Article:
Our lives are shaped by history. We can also shape history.
In this book I overlay with a projector on newspapers an image of an old doctor that traces the history of social security in Japan. He continued to seek the “rainbow” that would bring forth the ideal social security system.
Dr. Kazuteru Hayakawa was known as the one who created an elderly-friendly community medical system with his colleagues and local residents. However, as he got older and got blood cancer, he thought, “This is not what I expected.”
“Rainbow, rainbow, don’t go away.” He talked about the rainbow over again and again. I didn’t know what the rainbow meant. He also asked me, “I want you to take a picture of what we can’t see.” I was at a loss for a response. He told me “Let’s make it your homework,” but he passed away before I could find the answer.
After his passing, I decided to follow his past. I collected old photographs and materials related to him from the bookshelf of the Hayakawa family’s home, from the book storeroom of the hospital where he worked, from former colleagues, and from the archives of the public library. I searched for newspaper articles that were closely related to his past. I chose one page of newspaper per year from the year 1945, after the end of World War II which had an influence on his way of life, until 2018 the year he died. And I collaged each newspaper page with his photographs and his documents that were related to articles. He has emerged as someone who confronted the post-war turmoil, economic development and social security enhancement, changes in family composition and locality, depopulation, growing population of elderly people, declining social security, and Japan’s postwar history.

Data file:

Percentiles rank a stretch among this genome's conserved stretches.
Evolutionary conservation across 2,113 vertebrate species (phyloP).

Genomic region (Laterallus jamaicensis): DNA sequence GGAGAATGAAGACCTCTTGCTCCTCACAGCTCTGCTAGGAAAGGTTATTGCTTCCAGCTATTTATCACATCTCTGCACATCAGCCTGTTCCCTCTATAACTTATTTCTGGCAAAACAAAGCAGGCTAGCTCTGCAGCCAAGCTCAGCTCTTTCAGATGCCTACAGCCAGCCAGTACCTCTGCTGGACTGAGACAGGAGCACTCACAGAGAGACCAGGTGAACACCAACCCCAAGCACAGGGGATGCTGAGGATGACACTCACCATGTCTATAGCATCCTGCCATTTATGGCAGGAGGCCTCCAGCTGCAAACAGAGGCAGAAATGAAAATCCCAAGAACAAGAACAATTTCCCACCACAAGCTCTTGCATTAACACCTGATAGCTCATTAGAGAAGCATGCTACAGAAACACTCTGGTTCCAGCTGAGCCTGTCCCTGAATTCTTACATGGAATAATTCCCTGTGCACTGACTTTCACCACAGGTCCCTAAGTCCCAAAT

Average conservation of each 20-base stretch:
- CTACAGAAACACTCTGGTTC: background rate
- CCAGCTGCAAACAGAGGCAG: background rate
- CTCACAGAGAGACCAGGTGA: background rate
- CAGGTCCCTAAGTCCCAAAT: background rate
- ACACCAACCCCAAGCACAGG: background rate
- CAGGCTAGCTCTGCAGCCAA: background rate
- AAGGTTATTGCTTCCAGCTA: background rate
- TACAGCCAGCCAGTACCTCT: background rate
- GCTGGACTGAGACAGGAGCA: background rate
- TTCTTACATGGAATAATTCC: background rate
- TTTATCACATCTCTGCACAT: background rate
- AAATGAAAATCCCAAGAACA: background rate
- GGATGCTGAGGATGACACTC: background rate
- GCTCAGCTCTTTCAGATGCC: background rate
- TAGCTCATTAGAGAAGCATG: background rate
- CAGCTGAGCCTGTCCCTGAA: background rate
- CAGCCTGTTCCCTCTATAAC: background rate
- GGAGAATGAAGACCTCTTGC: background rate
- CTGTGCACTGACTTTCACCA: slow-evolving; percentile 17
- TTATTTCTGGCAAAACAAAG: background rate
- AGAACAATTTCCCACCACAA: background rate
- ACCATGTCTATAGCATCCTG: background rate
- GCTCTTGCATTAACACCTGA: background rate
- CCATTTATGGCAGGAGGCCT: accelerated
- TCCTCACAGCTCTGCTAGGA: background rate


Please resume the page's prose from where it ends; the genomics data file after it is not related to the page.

I made this work which consists of the photographs and the collages. I took these photographs of his days fighting the illness. I wanted to make the rainbow he had been chasing be seen through this book.